Authorities in the northern Indian state of Uttar Pradesh have sent notices to at least 28 people, seeking recovery for the damages caused during the violence last week over a controversial new citizenship law, officials said Wednesday.

"Assessment of damage has been done and notices were issued to 28 identified people for the recovery of damages," Aunjaneya Kumar Singh, a senior government official in Rampur district told media.

"Those who were involved in the destruction of public property have been identified through CCTV footage and their names have been sent by police," the official said.

The crackdown by the local authorities comes after Uttar Pradesh Chief Minister Yogi Adityanath's warning that his government will take revenge on those involved in damaging public assets by auctioning their properties to compensate for the loss.

Among many towns in Uttar Pradesh, violence also broke out in Rampur during the citizenship law protests.

Reports said the authorities have asked the 28 people (majority of whom are street vendors) to pay for the damages caused to vehicles, police helmets, batons and pellets during the violence.

As per the assessment made by the administration, Rampur town suffered damage of 20,769 U.S. dollars during the protests.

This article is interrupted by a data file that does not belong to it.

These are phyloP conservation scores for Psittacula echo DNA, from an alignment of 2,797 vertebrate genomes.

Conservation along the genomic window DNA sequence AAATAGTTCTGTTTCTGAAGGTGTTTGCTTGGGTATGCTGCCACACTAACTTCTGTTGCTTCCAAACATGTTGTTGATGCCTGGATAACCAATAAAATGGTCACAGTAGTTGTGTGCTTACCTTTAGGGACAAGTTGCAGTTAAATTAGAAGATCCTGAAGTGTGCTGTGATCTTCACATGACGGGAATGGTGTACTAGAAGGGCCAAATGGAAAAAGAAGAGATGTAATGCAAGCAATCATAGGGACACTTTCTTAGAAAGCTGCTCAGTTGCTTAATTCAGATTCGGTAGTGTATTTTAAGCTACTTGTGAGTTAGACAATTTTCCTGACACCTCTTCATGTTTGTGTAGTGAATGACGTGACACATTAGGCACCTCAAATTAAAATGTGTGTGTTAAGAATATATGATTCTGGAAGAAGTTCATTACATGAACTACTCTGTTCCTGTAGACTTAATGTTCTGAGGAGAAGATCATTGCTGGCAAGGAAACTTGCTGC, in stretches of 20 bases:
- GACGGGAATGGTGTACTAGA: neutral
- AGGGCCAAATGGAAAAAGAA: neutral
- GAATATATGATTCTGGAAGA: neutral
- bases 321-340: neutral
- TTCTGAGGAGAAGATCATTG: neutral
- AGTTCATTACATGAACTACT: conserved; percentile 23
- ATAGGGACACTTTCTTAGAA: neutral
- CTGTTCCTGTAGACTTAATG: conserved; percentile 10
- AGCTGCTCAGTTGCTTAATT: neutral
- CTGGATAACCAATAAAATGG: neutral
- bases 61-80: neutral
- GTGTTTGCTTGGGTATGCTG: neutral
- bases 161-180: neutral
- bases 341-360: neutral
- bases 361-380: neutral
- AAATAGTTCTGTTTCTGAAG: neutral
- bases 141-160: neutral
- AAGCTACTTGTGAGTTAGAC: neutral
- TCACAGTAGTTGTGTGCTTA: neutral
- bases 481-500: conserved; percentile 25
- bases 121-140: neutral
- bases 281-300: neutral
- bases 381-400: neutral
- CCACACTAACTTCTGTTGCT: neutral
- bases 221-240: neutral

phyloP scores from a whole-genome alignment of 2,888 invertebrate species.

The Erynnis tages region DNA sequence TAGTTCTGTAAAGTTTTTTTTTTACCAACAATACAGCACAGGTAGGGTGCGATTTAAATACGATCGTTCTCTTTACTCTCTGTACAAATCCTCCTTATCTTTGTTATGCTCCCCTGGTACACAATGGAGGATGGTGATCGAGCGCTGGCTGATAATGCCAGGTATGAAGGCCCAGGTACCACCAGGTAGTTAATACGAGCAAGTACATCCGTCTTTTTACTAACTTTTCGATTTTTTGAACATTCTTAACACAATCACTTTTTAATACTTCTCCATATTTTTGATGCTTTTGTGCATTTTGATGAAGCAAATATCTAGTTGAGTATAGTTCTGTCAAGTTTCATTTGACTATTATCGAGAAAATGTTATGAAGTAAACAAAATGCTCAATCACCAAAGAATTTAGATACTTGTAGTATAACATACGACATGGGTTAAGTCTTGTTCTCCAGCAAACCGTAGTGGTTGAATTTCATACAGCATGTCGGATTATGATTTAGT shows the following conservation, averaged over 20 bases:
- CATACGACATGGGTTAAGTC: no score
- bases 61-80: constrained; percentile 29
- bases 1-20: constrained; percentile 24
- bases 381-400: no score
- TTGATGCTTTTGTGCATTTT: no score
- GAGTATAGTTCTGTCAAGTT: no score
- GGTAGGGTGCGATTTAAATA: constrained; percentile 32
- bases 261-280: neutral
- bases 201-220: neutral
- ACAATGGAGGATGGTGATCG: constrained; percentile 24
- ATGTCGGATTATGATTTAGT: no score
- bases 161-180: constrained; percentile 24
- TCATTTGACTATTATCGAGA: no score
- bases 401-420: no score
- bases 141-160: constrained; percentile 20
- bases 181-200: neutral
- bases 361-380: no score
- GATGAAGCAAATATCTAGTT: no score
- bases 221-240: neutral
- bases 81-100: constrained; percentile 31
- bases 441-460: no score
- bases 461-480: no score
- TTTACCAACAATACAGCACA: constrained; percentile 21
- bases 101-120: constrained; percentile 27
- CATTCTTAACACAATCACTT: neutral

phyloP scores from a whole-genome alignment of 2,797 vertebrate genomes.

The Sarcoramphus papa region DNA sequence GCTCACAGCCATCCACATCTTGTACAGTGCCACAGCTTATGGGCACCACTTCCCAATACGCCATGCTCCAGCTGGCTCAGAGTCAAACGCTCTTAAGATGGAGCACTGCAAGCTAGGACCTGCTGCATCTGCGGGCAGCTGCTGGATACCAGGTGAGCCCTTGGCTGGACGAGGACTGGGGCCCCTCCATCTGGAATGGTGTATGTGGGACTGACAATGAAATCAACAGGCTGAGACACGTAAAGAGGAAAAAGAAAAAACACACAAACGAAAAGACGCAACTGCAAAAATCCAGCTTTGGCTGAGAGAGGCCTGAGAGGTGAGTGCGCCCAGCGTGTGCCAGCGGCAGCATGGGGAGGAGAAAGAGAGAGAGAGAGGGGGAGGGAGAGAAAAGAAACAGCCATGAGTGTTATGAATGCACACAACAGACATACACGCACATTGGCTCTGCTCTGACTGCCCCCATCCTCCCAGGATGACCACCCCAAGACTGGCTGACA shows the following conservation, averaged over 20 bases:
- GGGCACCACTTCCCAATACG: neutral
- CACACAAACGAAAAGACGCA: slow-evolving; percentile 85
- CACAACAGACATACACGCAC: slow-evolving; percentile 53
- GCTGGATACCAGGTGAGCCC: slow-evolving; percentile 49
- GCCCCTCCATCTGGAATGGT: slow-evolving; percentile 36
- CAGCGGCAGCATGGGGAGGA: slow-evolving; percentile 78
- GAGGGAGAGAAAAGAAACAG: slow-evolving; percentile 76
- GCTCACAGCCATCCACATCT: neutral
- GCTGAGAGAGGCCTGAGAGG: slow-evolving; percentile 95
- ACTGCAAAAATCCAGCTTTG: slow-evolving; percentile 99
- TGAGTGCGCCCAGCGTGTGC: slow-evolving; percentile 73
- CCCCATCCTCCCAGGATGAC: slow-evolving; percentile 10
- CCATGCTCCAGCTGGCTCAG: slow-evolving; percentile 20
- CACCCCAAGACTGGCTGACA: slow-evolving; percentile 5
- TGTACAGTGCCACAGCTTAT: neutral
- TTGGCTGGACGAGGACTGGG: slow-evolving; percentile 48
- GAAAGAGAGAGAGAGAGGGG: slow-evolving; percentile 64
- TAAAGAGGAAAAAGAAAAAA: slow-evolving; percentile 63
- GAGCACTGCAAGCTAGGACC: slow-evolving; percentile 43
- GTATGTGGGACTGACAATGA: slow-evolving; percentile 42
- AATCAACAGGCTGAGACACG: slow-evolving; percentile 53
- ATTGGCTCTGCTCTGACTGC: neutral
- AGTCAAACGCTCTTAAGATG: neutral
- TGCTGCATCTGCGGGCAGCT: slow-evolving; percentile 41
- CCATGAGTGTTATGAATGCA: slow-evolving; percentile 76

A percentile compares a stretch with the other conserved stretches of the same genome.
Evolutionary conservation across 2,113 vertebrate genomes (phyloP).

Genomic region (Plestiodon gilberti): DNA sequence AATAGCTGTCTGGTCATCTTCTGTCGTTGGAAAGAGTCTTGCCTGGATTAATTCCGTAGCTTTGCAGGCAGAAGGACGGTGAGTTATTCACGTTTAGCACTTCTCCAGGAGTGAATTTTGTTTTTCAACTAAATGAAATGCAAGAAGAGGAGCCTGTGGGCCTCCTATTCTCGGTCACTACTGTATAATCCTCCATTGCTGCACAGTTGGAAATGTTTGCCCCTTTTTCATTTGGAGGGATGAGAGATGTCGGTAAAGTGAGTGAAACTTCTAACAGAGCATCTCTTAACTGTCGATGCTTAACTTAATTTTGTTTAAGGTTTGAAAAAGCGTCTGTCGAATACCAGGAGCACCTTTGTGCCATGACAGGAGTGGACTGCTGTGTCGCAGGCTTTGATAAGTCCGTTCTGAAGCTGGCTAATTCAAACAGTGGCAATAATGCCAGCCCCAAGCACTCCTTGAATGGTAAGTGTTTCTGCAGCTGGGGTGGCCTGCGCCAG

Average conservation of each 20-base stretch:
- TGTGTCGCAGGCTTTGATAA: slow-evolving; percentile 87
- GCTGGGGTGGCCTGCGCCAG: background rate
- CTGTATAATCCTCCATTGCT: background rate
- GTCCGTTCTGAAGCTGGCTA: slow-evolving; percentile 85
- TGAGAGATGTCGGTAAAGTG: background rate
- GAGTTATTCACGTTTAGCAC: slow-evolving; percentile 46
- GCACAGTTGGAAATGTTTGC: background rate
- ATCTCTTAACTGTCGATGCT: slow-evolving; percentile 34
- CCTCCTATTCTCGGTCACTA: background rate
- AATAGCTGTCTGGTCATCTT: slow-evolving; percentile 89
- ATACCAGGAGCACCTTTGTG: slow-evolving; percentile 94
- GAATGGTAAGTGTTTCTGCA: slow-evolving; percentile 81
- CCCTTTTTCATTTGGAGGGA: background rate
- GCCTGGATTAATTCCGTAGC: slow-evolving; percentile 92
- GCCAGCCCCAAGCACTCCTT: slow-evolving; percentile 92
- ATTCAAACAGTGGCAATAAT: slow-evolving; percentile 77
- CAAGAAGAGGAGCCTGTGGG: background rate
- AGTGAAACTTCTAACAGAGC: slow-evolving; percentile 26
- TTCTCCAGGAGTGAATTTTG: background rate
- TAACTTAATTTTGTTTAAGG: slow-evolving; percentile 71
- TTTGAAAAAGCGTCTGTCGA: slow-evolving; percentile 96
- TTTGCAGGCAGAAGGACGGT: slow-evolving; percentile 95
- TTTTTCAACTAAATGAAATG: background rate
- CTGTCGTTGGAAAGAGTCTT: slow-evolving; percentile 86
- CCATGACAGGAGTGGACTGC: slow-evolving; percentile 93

More than 60 shops in Muzaffarnagar were sealed last week as part of the crackdown.

Authorities recently said they had detained 5,205 people, out of which 705 were arrested across the state.

At least 15 people were killed during protests across Uttar Pradesh last week. The police chief in the state said his men had not fired a single bullet at protesters anywhere.

Protests erupted on Dec. 11, the day India's upper house of parliament passed the law. Since then there has been no let-up in the protests.

The law aims at granting citizenship to illegal immigrants belonging to six religions -- Hinduism, Sikhism, Buddhism, Jainism, Parsi and Christianity -- from Bangladesh, Afghanistan and Pakistan. However, it has kept out Muslim immigrants from applying for citizenship.

Opposition parties and civil society members in India criticize the law as contrary to secular principles enshrined in India's constitution as it excludes Muslims.

Indian Prime Minister Narendra Modi and his home minister Amit Shah have tried to dispel fears surrounding the new law.

The countrywide death toll against the controversial new citizenship law in India stands at 22.